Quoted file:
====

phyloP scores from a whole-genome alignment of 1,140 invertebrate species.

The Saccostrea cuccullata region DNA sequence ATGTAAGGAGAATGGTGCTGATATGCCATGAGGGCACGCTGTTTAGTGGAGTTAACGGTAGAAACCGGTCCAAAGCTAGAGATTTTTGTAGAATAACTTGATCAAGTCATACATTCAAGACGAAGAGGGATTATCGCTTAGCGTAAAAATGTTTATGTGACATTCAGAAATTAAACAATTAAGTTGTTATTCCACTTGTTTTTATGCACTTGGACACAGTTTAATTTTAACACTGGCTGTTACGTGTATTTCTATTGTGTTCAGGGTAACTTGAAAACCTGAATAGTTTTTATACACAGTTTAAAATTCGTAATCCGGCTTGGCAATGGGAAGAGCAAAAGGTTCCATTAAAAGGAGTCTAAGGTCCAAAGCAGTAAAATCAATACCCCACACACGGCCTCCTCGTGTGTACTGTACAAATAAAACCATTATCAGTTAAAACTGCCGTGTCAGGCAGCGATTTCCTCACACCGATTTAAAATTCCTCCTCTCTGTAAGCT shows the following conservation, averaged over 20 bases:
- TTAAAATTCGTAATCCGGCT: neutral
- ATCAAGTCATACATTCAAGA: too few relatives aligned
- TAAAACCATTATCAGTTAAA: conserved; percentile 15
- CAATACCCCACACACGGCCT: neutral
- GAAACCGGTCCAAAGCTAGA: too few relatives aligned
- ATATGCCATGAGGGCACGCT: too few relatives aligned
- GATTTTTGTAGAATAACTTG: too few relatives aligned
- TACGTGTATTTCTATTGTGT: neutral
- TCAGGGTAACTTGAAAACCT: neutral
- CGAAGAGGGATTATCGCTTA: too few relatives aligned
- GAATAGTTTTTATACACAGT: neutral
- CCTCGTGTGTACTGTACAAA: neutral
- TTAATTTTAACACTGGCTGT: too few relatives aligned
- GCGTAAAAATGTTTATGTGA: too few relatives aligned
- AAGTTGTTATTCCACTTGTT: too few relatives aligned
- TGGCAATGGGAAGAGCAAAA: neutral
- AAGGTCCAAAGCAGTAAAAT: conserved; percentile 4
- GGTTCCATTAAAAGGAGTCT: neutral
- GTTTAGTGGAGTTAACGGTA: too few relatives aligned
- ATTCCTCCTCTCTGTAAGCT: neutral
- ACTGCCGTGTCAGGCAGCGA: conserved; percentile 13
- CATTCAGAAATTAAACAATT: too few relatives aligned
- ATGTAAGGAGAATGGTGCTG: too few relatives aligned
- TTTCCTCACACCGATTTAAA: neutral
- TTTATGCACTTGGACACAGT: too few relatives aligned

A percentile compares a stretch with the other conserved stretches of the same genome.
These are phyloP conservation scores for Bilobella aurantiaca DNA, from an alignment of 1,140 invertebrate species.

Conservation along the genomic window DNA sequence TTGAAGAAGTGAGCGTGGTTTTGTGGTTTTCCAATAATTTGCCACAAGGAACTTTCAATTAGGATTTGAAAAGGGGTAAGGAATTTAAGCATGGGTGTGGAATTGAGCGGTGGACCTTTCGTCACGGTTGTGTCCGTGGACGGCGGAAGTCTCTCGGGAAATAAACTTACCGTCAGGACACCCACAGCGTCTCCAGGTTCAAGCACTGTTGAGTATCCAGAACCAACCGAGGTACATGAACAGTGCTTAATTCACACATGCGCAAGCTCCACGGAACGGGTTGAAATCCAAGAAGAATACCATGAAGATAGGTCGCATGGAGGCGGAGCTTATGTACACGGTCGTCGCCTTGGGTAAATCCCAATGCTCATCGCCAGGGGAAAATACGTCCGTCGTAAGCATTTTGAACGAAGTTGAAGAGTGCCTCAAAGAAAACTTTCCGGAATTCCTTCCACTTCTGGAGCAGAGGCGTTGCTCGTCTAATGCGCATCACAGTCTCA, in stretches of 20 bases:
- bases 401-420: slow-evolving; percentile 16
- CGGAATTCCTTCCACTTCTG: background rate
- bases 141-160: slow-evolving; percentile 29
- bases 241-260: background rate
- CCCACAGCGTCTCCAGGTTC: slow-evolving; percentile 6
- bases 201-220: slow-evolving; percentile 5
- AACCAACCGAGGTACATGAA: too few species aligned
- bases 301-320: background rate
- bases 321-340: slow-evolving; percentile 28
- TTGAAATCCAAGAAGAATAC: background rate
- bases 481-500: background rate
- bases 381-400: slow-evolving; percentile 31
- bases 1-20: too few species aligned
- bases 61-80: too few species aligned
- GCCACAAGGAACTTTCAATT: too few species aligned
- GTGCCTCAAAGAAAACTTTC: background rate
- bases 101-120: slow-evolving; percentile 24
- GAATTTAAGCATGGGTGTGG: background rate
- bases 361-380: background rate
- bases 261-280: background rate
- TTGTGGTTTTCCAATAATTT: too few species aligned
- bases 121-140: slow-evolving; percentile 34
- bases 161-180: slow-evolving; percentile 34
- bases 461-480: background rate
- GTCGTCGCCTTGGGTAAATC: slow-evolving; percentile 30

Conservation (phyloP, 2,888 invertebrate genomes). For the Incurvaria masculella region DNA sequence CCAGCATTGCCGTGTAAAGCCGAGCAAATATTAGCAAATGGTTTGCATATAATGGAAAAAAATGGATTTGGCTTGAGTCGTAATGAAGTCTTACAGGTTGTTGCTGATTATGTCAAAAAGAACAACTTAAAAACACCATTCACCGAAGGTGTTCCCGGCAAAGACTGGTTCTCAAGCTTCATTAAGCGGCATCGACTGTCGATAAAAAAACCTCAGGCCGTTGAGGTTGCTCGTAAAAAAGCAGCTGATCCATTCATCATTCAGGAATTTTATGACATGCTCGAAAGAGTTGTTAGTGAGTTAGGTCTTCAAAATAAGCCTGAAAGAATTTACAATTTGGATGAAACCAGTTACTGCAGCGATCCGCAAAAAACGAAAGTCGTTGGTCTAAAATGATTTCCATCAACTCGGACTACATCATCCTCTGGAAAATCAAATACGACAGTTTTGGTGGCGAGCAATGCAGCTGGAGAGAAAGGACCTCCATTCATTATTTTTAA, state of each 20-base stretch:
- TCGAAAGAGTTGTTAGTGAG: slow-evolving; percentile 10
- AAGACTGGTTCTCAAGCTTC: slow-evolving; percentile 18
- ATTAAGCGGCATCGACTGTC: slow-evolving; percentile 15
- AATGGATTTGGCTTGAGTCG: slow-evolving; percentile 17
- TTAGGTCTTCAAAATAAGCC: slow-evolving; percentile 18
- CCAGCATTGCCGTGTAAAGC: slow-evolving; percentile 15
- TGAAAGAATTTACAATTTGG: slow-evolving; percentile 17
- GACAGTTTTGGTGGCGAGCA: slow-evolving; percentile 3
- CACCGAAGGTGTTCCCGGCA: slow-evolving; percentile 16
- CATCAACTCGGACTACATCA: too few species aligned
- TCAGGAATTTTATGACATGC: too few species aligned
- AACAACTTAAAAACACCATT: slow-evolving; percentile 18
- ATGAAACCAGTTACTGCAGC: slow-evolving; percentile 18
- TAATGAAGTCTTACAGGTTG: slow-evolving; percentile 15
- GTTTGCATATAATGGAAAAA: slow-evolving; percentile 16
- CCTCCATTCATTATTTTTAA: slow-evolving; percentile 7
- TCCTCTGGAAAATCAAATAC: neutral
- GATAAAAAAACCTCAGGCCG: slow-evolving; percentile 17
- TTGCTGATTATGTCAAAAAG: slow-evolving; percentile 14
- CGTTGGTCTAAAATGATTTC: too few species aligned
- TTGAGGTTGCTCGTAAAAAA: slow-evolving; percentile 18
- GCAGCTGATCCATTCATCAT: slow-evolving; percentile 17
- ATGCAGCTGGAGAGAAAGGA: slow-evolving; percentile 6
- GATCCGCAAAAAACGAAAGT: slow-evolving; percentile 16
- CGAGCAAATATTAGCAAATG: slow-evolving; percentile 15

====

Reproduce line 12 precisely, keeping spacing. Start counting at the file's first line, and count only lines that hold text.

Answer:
- CGAAGAGGGATTATCGCTTA: too few relatives aligned